Tesla Model 3s, electric pickup, LA debuts, and wind power: The Week in Reverse

2018 Tesla Model 3

What company will show a new electric pickup later this month at the LA Auto Show?

How many miles will the new Subaru Crosstrek Hybrid go on its battery power?

And which car won Green Car Reports Best Car To Buy competition for 2019?

This is our look back at the Week In Reverse—right here at Green Car Reports—for the week ending November 16, 2018.

Tesla Model 3 dashboard in Autopilot testing with IIHS [CREDIT: IIHS]

 

This week was all about Tesla: Tesla safety, Tesla’s success, Tesla charging and Tesla ratings. Our intrepid reader, Tesla owner, pilot, and erstwhile statistician updated his analysis of Tesla’s accident rate with Autopilot. The news is good, but not as good as some may expect.

We look at what sets Tesla apart, and its effect on the electric-car industry.

Tesla announced a significant change for the Model 3 in Europe—that requires updates to all the continent’s Superchargers.

And the company began rolling out a new Track Mode for Model 3 Performance cars.

Wind farm outside Fort MacLeod, Alberta, Canada [photographer: Joel Bennett]

The North American CEO of Tesla’s battery supplier, Panasonic, said he thinks solid-state batteries—considered the next big breakthrough in lithium batteries—may not make it into cars for another 10 years.

A new report from investment firm Lazard shows that utilities can save money by building large new solar and wind power stations to replace old coal plants.

And data shows that a half million electric cars will have been sold in California by the end of November.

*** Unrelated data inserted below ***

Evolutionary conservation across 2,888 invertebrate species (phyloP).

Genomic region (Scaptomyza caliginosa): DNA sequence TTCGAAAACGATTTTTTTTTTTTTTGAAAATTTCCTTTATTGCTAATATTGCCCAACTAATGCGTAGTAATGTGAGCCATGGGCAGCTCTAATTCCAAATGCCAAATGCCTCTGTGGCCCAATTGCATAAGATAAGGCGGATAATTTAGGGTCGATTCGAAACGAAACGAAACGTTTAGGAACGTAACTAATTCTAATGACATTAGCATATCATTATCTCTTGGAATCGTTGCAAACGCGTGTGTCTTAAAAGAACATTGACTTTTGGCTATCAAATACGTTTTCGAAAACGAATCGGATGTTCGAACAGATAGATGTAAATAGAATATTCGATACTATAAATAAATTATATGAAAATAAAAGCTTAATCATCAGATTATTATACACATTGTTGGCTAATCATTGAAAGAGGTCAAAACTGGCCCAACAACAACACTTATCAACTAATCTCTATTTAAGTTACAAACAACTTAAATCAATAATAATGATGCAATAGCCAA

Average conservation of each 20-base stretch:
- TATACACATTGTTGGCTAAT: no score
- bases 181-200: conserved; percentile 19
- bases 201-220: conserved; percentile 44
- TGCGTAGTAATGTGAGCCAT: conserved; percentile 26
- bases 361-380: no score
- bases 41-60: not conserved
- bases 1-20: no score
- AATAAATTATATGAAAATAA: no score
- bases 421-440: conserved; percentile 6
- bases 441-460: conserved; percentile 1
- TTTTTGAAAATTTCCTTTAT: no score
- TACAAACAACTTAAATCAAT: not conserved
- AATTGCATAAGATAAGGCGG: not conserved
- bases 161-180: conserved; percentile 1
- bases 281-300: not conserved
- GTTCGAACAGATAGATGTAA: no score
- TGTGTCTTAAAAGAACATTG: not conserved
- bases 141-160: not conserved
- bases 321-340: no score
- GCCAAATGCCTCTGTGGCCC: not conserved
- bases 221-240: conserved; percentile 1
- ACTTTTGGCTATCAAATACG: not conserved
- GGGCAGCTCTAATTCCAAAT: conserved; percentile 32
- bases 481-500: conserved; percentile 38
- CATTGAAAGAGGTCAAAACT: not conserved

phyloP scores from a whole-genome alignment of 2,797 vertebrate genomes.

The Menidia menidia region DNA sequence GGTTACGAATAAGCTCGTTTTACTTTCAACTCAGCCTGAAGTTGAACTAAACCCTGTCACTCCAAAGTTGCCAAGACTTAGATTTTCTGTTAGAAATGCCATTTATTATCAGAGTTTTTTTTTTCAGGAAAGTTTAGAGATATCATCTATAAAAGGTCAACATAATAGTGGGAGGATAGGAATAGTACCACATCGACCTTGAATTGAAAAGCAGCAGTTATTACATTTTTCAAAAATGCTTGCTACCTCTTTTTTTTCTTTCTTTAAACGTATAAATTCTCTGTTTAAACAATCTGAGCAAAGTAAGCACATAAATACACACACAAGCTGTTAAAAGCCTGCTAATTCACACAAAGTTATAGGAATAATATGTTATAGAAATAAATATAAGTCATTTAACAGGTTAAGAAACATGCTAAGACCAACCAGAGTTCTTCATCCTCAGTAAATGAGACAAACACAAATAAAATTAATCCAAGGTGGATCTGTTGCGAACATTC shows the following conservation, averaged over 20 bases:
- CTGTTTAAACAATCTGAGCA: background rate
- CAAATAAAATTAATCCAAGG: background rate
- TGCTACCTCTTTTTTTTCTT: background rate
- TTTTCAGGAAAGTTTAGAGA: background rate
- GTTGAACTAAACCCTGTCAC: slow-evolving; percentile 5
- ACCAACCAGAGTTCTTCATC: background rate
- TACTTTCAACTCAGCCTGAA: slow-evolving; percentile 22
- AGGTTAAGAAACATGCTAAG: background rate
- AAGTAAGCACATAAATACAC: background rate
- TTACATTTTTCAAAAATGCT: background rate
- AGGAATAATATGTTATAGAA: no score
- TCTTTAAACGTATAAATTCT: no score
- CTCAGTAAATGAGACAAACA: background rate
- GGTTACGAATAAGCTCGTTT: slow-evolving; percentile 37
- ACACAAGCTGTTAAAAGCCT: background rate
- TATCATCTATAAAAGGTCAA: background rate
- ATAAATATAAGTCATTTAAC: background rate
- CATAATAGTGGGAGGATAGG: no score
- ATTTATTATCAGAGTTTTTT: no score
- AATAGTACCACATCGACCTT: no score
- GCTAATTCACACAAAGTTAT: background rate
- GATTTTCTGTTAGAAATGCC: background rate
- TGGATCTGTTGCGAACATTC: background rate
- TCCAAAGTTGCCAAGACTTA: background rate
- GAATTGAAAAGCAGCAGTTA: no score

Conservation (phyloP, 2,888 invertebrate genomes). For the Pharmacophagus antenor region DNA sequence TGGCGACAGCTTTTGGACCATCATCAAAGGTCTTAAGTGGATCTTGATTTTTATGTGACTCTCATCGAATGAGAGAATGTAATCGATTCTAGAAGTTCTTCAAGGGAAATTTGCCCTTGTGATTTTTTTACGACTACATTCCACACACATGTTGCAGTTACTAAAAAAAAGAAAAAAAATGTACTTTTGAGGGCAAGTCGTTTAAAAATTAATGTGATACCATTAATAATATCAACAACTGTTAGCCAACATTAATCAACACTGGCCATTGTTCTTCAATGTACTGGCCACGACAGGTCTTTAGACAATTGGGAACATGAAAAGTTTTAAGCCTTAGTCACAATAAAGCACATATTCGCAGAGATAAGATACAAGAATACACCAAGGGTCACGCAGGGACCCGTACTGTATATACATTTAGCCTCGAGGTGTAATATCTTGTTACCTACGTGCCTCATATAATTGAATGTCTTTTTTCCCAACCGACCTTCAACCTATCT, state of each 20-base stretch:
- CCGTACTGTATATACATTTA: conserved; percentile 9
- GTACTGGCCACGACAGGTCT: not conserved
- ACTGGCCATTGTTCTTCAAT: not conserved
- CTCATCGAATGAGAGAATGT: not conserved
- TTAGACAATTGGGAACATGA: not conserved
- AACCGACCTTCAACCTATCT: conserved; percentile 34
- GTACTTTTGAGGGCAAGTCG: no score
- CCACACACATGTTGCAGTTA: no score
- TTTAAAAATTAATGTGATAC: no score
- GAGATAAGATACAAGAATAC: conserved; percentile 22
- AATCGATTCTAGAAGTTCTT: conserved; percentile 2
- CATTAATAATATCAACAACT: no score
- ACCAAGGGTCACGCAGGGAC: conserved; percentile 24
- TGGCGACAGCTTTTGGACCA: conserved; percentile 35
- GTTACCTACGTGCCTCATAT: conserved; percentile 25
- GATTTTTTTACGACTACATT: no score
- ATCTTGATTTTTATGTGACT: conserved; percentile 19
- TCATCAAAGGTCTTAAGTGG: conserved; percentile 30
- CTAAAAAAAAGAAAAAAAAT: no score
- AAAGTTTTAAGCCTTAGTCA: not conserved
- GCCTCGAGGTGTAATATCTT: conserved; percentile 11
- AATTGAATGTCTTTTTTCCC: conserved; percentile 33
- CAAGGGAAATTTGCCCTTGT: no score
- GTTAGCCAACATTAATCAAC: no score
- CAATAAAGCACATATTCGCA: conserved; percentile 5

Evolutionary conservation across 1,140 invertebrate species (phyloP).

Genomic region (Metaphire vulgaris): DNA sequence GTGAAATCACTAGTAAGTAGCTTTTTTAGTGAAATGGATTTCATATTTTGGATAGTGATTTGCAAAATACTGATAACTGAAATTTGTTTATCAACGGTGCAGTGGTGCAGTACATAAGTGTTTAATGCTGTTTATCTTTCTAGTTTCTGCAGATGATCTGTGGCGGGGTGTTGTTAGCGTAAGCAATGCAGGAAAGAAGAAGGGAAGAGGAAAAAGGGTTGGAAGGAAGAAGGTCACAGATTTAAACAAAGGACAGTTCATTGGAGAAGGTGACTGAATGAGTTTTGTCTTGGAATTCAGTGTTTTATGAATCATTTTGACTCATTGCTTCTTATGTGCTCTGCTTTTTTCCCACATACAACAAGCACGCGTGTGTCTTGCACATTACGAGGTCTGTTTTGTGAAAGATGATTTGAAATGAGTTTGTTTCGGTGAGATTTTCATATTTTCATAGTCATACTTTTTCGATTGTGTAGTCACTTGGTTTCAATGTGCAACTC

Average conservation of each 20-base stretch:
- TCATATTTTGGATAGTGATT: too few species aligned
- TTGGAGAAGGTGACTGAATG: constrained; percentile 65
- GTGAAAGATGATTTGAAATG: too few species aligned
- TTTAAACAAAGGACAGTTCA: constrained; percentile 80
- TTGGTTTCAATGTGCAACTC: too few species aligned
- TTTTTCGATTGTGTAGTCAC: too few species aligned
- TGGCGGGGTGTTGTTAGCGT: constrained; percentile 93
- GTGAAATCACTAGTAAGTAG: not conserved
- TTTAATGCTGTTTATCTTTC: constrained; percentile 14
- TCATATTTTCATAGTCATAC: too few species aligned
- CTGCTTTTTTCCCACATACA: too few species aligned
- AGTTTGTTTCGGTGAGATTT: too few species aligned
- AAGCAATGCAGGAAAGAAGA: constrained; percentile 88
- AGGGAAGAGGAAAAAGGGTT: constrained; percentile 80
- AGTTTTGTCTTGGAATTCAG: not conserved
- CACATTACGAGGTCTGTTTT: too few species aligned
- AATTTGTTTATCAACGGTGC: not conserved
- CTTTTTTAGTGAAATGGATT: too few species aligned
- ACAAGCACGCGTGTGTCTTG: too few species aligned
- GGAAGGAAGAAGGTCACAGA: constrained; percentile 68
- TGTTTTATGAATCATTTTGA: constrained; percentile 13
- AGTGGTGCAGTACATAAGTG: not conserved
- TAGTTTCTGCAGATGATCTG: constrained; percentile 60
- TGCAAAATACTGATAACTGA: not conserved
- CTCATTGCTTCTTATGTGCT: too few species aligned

Teaser for Rivian R1T debuting at 2018 Los Angeles auto show

Several automakers discussed or hinted at the cars they will show at this month’s LA auto show. Subaru will bring the new Crosstrek Hybrid, which California documents show certainly won’t have a range higher than 25 miles.

Toyota hinted at a new hybrid version of its steadfast Corolla to join the Prius in the company’s hybrid lineup for 2020.

And American startup Rivian teased new images of its promised full-sized electric pickup and SUV. Hopefully, we’ll learn more about when the company hopes to begin selling it at the official unveiling later this month.

Left to right: Volkswagen ID, ID Buzz and ID Crozz concepts

VW upped the ante on other establishment automakers by announcing that it plans to build 50 million electric cars—at a cost of more than $50 billion—a figure even Tesla may be hard-pressed to match.

When we announced our Best Car To Buy for 2019, and few were surprised the Tesla Model 3 beat other electric competitors. We weren’t surprised either when we asked our Twitter followers which car they would have chosen, and they made the same decision.

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